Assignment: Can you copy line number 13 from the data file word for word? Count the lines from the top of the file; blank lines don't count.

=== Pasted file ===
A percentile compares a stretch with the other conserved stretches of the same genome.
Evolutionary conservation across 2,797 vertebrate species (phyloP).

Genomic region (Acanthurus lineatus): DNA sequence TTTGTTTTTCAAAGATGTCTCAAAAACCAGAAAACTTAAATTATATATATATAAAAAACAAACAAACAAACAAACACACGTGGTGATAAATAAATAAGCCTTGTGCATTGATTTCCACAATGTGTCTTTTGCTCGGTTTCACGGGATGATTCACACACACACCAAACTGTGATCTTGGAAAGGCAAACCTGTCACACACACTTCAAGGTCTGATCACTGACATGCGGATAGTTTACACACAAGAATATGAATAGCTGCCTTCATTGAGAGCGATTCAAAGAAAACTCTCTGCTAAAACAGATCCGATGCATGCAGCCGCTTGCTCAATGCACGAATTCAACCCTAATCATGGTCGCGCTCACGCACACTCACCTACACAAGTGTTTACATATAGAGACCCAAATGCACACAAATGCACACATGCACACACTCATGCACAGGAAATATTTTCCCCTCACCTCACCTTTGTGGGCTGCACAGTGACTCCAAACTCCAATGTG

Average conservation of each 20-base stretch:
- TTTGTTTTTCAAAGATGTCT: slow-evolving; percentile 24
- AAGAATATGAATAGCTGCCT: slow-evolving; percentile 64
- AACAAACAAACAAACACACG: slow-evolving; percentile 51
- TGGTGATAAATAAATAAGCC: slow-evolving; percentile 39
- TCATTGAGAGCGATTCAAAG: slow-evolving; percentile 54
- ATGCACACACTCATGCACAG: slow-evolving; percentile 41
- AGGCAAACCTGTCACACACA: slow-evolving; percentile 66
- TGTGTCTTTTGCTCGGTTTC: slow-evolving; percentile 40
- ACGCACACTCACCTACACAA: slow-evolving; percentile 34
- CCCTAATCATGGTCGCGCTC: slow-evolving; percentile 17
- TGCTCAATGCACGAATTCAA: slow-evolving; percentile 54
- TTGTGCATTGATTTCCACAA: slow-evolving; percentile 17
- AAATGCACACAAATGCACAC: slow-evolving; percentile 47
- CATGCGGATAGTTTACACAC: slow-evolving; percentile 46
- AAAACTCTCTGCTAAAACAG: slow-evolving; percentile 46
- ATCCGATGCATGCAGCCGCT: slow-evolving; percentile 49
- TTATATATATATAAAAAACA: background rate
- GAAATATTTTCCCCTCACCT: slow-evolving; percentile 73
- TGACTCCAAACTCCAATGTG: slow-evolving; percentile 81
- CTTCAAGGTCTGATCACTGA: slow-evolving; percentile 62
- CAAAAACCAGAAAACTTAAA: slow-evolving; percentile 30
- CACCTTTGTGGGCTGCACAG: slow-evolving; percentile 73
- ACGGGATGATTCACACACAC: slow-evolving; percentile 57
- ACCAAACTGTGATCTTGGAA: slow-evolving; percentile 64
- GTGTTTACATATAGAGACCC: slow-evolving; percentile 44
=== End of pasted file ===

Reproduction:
- ACGCACACTCACCTACACAA: slow-evolving; percentile 34